Hi. My name is Ben, and I’m a CFA. And the fact that you’re reading this blog means that you’re at least curious about becoming one too. As a charterholder, I understand what it means and what it costs to make that commitment—both in dollars and in your personal life.
It sounds pretty ominous: A 300-hour study commitment over the course of four to six months, which works out to be roughly between 12.5 and 18.75 hours per week. Oh, and that 300-hour assumption is an average; any individual might need to put in considerably more effort in order to master the material well enough to pass the test.
Financial operations do not lend themselves to innovation. What is recurrently so described and celebrated is, without exception, a small variation of an established design…” Yet, financial bubbles keep occurring due to “...the brevity of the financial memory.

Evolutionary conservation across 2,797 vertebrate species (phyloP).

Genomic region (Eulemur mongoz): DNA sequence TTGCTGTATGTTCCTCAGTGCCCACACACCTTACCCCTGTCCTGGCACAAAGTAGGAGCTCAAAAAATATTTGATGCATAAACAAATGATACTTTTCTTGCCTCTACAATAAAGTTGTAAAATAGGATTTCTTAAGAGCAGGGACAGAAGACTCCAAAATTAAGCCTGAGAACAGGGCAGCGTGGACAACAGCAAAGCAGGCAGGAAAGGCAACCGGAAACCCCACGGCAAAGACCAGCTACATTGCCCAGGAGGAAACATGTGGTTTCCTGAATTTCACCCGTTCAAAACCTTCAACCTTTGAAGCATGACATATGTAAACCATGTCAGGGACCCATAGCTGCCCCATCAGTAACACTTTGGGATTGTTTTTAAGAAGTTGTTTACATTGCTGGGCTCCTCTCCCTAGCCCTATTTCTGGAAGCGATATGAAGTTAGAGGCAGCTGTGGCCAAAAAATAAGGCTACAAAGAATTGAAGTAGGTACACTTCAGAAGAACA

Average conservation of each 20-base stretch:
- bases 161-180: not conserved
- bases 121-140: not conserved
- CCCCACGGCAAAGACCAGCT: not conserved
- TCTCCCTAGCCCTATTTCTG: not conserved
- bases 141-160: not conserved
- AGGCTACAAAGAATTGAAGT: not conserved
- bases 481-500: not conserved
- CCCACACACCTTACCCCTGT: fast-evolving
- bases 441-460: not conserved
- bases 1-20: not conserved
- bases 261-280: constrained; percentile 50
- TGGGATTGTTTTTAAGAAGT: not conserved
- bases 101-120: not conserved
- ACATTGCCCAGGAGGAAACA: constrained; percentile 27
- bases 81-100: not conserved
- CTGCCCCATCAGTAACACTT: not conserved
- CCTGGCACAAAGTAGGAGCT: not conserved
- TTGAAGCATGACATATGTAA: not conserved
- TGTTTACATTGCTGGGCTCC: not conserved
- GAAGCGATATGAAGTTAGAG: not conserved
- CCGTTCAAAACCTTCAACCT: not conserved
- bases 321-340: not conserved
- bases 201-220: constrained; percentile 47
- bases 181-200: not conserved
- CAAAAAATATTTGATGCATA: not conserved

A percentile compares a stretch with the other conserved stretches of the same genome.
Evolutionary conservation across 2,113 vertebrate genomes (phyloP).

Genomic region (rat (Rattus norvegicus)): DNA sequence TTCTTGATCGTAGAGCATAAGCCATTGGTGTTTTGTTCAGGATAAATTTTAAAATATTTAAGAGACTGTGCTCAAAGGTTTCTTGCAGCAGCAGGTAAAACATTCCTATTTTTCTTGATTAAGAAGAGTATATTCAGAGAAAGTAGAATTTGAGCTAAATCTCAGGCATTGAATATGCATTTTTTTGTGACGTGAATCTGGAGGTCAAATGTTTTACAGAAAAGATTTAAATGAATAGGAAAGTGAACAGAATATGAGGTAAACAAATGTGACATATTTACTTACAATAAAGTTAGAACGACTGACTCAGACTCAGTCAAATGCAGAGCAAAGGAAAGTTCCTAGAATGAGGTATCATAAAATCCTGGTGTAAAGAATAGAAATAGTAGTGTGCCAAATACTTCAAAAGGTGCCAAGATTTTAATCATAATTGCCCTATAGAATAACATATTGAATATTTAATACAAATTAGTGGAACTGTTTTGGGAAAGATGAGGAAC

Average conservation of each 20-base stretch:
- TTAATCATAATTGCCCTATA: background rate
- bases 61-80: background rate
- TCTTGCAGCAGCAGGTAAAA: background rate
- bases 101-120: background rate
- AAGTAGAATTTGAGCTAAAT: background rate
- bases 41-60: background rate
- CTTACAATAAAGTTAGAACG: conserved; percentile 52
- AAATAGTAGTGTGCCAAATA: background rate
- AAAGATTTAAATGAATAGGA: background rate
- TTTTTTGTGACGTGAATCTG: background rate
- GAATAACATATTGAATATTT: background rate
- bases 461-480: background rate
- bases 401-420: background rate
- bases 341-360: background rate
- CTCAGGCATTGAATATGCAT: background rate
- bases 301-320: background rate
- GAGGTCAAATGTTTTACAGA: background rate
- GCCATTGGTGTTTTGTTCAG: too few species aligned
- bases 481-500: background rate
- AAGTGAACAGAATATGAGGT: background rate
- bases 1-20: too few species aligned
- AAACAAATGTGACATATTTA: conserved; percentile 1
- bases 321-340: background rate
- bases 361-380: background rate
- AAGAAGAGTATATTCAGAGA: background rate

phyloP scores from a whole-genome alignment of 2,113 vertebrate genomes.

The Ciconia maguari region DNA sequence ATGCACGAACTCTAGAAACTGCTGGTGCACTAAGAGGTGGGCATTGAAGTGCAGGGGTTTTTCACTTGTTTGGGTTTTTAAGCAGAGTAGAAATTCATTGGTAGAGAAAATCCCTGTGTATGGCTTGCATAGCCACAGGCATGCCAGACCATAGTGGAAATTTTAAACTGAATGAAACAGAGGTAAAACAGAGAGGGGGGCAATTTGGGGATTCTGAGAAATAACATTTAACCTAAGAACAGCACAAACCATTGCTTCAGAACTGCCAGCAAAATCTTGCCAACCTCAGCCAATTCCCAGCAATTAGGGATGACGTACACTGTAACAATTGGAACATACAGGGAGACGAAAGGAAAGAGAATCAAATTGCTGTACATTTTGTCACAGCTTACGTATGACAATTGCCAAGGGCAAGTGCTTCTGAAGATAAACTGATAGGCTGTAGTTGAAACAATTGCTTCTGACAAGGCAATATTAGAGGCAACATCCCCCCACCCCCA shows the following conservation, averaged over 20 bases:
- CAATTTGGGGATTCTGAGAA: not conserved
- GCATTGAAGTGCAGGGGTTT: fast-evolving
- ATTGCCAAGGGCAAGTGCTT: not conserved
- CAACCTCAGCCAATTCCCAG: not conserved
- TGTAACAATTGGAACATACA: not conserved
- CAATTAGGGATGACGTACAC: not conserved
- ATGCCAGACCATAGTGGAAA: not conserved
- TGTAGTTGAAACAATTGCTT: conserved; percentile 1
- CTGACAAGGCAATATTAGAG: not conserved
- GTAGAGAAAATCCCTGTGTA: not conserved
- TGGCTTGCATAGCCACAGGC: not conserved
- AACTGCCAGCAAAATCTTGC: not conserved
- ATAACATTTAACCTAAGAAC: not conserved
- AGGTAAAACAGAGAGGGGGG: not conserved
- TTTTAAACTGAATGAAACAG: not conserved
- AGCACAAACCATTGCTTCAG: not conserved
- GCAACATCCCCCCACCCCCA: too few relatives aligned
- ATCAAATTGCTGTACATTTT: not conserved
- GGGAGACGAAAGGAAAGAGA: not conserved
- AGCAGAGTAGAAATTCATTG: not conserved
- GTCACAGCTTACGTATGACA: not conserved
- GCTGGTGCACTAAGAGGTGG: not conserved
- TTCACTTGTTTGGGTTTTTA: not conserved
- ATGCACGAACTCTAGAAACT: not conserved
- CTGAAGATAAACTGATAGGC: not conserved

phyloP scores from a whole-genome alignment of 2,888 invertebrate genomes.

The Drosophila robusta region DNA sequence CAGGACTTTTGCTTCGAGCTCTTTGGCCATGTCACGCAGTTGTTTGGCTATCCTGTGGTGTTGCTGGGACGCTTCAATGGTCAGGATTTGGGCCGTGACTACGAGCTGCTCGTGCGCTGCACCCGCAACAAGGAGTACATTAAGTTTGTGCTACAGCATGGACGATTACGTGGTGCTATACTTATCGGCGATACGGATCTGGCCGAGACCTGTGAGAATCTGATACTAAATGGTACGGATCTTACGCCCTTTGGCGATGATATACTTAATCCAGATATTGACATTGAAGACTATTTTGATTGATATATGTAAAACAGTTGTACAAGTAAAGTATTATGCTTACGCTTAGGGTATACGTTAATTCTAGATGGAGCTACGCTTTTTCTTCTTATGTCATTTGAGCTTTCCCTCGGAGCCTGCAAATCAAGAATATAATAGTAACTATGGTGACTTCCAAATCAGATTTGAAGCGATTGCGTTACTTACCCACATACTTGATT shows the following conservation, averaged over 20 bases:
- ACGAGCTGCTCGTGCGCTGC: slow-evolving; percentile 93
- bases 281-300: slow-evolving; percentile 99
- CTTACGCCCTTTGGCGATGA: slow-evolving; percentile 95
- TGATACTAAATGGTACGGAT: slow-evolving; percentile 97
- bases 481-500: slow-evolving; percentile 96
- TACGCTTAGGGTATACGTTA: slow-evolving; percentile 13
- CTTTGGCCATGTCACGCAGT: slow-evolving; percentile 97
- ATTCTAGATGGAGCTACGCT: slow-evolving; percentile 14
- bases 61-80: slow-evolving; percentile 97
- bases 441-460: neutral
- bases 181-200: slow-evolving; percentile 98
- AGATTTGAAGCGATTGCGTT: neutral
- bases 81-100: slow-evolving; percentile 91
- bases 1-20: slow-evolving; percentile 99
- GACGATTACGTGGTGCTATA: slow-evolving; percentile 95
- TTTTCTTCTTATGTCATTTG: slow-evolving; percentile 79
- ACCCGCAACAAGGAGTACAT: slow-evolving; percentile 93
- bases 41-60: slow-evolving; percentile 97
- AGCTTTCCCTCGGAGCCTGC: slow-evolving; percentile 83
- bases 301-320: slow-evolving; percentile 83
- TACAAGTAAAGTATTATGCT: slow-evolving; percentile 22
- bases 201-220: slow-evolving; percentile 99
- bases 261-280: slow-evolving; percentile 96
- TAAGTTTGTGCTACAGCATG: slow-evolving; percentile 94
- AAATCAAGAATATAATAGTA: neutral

Preparing for the CFA® certification process involved devoting a year and a half of my free time to pursuing a single goal with very narrow margins for success at each stage across three exams. Although I completed the process with the fastest timing possible—namely, December for Level I and June for Levels II and III
I began my career in the bond market research department of a major sell-side investment bank. At that time, "Wall Street" was run by firms whose salespeople, traders, and research teams established the markets’ liquidity and dictated market prices to clients.
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